There is a nice piece on the Galilean Baram synagogue in the Jerusalem Post.
Off The Beaten Track: The ancient synagogue of Baram
Remains of synagogues throughout the Galilee tell the history of the continuous Jewish presence in Israel.
“Peace be upon this place, and upon all the places in Israel.” This Inscription was found in the 19th century on the lintel of the smaller of two synagogues, now destroyed, in Baram.
The Galilee holds some wonderful treasures for any traveler looking for some off the beaten path sites. One of my favorite pastimes is to make my way to the over fifty ruins of ancient synagogues in Israel’s northern regions. These synagogues range in age from the first century BCE through the eighth century CE. Some of the synagogues are in the middle of overgrown fields and only accessible by hiking trail or off road vehicle. Others, albeit not many, have been incorporated into national parks that are easily accessible. The best way to see these synagogues is to check out one of the better preserved ones, like at Baram, Capernaum or Khorazin and then seek out the harder to find ones using a trail map.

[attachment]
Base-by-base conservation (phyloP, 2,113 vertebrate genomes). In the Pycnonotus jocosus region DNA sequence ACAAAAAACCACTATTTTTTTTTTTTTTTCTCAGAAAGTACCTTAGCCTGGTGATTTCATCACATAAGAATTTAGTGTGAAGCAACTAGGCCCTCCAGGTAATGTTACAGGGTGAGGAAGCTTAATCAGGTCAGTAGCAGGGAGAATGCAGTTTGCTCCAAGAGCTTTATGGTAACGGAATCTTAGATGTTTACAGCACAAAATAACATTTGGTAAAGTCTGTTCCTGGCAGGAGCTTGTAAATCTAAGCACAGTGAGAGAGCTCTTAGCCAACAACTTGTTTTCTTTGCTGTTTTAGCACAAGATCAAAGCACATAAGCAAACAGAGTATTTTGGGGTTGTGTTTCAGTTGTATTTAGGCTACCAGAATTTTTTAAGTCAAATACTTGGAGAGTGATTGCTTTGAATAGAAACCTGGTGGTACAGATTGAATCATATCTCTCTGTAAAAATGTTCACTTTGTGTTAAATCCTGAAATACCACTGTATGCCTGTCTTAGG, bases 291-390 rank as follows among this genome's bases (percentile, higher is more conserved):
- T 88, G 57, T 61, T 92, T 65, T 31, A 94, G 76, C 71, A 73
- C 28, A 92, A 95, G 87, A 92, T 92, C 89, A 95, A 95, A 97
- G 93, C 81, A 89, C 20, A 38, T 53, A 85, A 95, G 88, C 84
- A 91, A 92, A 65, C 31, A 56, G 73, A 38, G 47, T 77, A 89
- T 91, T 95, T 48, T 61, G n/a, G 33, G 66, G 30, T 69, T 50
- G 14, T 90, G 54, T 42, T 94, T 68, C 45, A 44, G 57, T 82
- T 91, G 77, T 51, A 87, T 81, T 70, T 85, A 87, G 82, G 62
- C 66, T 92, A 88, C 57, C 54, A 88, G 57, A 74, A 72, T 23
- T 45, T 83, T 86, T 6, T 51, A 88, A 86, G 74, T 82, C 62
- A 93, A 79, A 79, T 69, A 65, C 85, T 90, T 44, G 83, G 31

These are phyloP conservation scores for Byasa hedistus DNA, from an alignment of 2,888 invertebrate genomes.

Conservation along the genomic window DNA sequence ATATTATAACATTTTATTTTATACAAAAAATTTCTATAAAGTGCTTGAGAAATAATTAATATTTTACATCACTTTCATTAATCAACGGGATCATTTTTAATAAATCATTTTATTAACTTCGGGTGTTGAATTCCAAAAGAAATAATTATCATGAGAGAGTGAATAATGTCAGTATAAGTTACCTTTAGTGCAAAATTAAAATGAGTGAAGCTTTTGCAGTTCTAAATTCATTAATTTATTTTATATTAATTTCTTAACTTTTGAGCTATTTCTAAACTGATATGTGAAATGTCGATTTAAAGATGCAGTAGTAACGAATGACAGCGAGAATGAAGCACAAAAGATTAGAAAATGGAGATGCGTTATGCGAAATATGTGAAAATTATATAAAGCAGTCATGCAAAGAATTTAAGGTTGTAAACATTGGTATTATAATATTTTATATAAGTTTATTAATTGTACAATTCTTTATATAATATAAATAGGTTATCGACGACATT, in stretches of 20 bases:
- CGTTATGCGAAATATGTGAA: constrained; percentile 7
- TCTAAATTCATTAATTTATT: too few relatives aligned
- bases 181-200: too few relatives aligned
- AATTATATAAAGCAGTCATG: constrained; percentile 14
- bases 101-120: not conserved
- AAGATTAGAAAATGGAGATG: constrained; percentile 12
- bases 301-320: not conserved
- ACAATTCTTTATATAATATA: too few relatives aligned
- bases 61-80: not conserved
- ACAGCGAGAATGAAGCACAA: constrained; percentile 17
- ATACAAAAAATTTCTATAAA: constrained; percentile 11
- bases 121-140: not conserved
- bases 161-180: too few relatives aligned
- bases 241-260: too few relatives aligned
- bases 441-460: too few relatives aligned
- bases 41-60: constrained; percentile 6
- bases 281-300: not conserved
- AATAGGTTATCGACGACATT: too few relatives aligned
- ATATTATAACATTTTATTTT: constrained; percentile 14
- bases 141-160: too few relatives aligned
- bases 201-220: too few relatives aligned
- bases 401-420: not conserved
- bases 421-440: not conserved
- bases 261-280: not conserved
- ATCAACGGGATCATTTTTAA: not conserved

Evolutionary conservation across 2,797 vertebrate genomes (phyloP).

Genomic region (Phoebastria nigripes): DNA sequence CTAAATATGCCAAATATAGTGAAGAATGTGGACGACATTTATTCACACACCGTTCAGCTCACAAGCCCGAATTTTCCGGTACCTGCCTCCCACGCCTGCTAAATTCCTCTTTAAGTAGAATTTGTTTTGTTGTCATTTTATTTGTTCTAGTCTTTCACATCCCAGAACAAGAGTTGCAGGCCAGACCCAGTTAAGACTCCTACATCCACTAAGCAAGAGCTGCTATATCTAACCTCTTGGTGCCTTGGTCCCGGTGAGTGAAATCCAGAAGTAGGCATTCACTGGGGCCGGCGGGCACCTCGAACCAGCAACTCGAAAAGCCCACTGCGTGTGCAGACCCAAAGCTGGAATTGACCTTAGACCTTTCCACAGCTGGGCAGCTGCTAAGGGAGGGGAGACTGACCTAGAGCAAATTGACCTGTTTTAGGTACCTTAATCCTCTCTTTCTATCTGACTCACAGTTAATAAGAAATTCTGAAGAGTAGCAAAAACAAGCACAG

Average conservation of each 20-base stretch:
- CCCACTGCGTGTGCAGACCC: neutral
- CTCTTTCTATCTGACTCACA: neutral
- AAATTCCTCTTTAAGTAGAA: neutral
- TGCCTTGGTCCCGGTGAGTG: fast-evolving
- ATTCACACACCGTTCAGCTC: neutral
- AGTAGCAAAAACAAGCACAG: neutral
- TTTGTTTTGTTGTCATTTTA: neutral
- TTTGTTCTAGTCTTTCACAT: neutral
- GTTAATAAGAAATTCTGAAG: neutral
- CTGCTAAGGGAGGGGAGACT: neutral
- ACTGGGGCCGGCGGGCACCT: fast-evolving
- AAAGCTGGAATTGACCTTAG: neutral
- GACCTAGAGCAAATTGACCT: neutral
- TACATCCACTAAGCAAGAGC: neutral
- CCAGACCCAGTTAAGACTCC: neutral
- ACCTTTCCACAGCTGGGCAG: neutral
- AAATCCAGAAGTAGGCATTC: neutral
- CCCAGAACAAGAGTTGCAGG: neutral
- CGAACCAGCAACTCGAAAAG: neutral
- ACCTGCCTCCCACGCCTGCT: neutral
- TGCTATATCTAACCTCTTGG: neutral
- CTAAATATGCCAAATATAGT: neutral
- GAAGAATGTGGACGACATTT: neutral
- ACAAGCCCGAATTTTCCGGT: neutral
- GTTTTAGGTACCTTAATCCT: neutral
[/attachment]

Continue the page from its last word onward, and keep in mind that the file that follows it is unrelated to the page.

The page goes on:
When I first visited the Baram synagogue, I was simply shocked. Here we have a synagogue, one of at least two that existed in the village, serving a large Jewish community maybe as early as the second century CE through the Middle Ages, and whose façade has remained intact to this day. As a young American fresh out of college, I was under the impression that the Jews were thrown out of Israel in the first century CE and never came back until the Zionist movement began in the 19th century. At least that’s what my college professors were saying. Simply put, this notion is false; and proof of a continuous, vibrant, populous Jewish presence is evident throughout Galilee from ancient times until this day…[click link above for the rest]